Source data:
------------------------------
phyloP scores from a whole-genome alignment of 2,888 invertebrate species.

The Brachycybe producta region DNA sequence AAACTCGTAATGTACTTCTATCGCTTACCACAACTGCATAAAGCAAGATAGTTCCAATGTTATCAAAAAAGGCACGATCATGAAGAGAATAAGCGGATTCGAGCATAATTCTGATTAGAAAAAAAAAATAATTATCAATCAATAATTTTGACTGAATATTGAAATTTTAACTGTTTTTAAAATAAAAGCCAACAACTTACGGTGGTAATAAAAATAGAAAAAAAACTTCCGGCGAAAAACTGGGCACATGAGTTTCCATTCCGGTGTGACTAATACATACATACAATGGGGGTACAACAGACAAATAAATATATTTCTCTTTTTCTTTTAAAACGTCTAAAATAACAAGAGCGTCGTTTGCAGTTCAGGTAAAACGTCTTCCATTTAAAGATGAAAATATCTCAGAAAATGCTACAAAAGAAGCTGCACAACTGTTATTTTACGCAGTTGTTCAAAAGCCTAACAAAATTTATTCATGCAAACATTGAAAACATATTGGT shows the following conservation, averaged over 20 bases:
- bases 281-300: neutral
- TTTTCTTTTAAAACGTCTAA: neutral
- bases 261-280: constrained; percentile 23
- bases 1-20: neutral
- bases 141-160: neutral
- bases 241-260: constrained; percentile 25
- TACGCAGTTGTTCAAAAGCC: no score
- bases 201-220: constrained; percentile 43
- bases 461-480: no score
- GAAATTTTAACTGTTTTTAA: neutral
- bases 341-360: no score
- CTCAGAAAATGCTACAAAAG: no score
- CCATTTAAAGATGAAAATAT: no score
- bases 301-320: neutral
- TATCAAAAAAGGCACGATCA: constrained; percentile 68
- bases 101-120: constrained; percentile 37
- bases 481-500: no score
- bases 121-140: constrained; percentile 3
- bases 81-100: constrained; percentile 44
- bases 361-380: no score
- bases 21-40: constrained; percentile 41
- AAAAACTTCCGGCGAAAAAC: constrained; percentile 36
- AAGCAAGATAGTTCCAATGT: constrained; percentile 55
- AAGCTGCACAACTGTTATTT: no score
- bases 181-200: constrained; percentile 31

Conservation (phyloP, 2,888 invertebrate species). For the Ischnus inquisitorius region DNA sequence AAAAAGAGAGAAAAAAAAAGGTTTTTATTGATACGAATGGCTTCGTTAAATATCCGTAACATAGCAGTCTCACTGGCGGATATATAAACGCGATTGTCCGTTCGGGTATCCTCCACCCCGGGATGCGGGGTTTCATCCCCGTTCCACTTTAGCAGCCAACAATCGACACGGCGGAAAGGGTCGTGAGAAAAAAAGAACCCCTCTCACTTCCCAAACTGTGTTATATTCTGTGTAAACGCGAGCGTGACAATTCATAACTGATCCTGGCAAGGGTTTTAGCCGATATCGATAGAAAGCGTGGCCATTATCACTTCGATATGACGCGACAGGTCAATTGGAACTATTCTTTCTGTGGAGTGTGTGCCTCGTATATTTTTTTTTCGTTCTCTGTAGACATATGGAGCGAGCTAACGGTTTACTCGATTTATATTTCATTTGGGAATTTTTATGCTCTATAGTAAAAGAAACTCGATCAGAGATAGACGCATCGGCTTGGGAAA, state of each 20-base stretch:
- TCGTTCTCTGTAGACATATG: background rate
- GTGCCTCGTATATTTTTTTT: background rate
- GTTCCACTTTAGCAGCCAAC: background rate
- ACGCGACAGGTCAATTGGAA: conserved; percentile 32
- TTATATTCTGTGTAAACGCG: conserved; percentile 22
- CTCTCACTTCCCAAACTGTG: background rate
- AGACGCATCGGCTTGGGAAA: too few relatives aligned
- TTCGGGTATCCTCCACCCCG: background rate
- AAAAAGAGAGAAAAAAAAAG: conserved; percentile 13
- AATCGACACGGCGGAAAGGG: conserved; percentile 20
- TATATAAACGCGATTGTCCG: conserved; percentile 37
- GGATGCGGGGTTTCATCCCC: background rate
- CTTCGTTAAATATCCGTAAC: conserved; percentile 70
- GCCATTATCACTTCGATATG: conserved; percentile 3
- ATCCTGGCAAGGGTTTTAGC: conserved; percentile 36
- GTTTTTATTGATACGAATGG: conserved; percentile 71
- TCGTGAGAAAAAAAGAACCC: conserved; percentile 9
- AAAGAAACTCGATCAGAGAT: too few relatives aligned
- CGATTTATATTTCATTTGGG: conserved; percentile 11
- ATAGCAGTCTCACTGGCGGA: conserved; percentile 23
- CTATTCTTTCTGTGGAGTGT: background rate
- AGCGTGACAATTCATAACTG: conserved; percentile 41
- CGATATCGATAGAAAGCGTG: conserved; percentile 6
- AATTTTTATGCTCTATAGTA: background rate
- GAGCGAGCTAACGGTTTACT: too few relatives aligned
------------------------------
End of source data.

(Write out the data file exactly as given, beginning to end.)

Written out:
phyloP scores from a whole-genome alignment of 2,888 invertebrate species.

The Brachycybe producta region DNA sequence AAACTCGTAATGTACTTCTATCGCTTACCACAACTGCATAAAGCAAGATAGTTCCAATGTTATCAAAAAAGGCACGATCATGAAGAGAATAAGCGGATTCGAGCATAATTCTGATTAGAAAAAAAAAATAATTATCAATCAATAATTTTGACTGAATATTGAAATTTTAACTGTTTTTAAAATAAAAGCCAACAACTTACGGTGGTAATAAAAATAGAAAAAAAACTTCCGGCGAAAAACTGGGCACATGAGTTTCCATTCCGGTGTGACTAATACATACATACAATGGGGGTACAACAGACAAATAAATATATTTCTCTTTTTCTTTTAAAACGTCTAAAATAACAAGAGCGTCGTTTGCAGTTCAGGTAAAACGTCTTCCATTTAAAGATGAAAATATCTCAGAAAATGCTACAAAAGAAGCTGCACAACTGTTATTTTACGCAGTTGTTCAAAAGCCTAACAAAATTTATTCATGCAAACATTGAAAACATATTGGT shows the following conservation, averaged over 20 bases:
- bases 281-300: neutral
- TTTTCTTTTAAAACGTCTAA: neutral
- bases 261-280: constrained; percentile 23
- bases 1-20: neutral
- bases 141-160: neutral
- bases 241-260: constrained; percentile 25
- TACGCAGTTGTTCAAAAGCC: no score
- bases 201-220: constrained; percentile 43
- bases 461-480: no score
- GAAATTTTAACTGTTTTTAA: neutral
- bases 341-360: no score
- CTCAGAAAATGCTACAAAAG: no score
- CCATTTAAAGATGAAAATAT: no score
- bases 301-320: neutral
- TATCAAAAAAGGCACGATCA: constrained; percentile 68
- bases 101-120: constrained; percentile 37
- bases 481-500: no score
- bases 121-140: constrained; percentile 3
- bases 81-100: constrained; percentile 44
- bases 361-380: no score
- bases 21-40: constrained; percentile 41
- AAAAACTTCCGGCGAAAAAC: constrained; percentile 36
- AAGCAAGATAGTTCCAATGT: constrained; percentile 55
- AAGCTGCACAACTGTTATTT: no score
- bases 181-200: constrained; percentile 31

Conservation (phyloP, 2,888 invertebrate species). For the Ischnus inquisitorius region DNA sequence AAAAAGAGAGAAAAAAAAAGGTTTTTATTGATACGAATGGCTTCGTTAAATATCCGTAACATAGCAGTCTCACTGGCGGATATATAAACGCGATTGTCCGTTCGGGTATCCTCCACCCCGGGATGCGGGGTTTCATCCCCGTTCCACTTTAGCAGCCAACAATCGACACGGCGGAAAGGGTCGTGAGAAAAAAAGAACCCCTCTCACTTCCCAAACTGTGTTATATTCTGTGTAAACGCGAGCGTGACAATTCATAACTGATCCTGGCAAGGGTTTTAGCCGATATCGATAGAAAGCGTGGCCATTATCACTTCGATATGACGCGACAGGTCAATTGGAACTATTCTTTCTGTGGAGTGTGTGCCTCGTATATTTTTTTTTCGTTCTCTGTAGACATATGGAGCGAGCTAACGGTTTACTCGATTTATATTTCATTTGGGAATTTTTATGCTCTATAGTAAAAGAAACTCGATCAGAGATAGACGCATCGGCTTGGGAAA, state of each 20-base stretch:
- TCGTTCTCTGTAGACATATG: background rate
- GTGCCTCGTATATTTTTTTT: background rate
- GTTCCACTTTAGCAGCCAAC: background rate
- ACGCGACAGGTCAATTGGAA: conserved; percentile 32
- TTATATTCTGTGTAAACGCG: conserved; percentile 22
- CTCTCACTTCCCAAACTGTG: background rate
- AGACGCATCGGCTTGGGAAA: too few relatives aligned
- TTCGGGTATCCTCCACCCCG: background rate
- AAAAAGAGAGAAAAAAAAAG: conserved; percentile 13
- AATCGACACGGCGGAAAGGG: conserved; percentile 20
- TATATAAACGCGATTGTCCG: conserved; percentile 37
- GGATGCGGGGTTTCATCCCC: background rate
- CTTCGTTAAATATCCGTAAC: conserved; percentile 70
- GCCATTATCACTTCGATATG: conserved; percentile 3
- ATCCTGGCAAGGGTTTTAGC: conserved; percentile 36
- GTTTTTATTGATACGAATGG: conserved; percentile 71
- TCGTGAGAAAAAAAGAACCC: conserved; percentile 9
- AAAGAAACTCGATCAGAGAT: too few relatives aligned
- CGATTTATATTTCATTTGGG: conserved; percentile 11
- ATAGCAGTCTCACTGGCGGA: conserved; percentile 23
- CTATTCTTTCTGTGGAGTGT: background rate
- AGCGTGACAATTCATAACTG: conserved; percentile 41
- CGATATCGATAGAAAGCGTG: conserved; percentile 6
- AATTTTTATGCTCTATAGTA: background rate
- GAGCGAGCTAACGGTTTACT: too few relatives aligned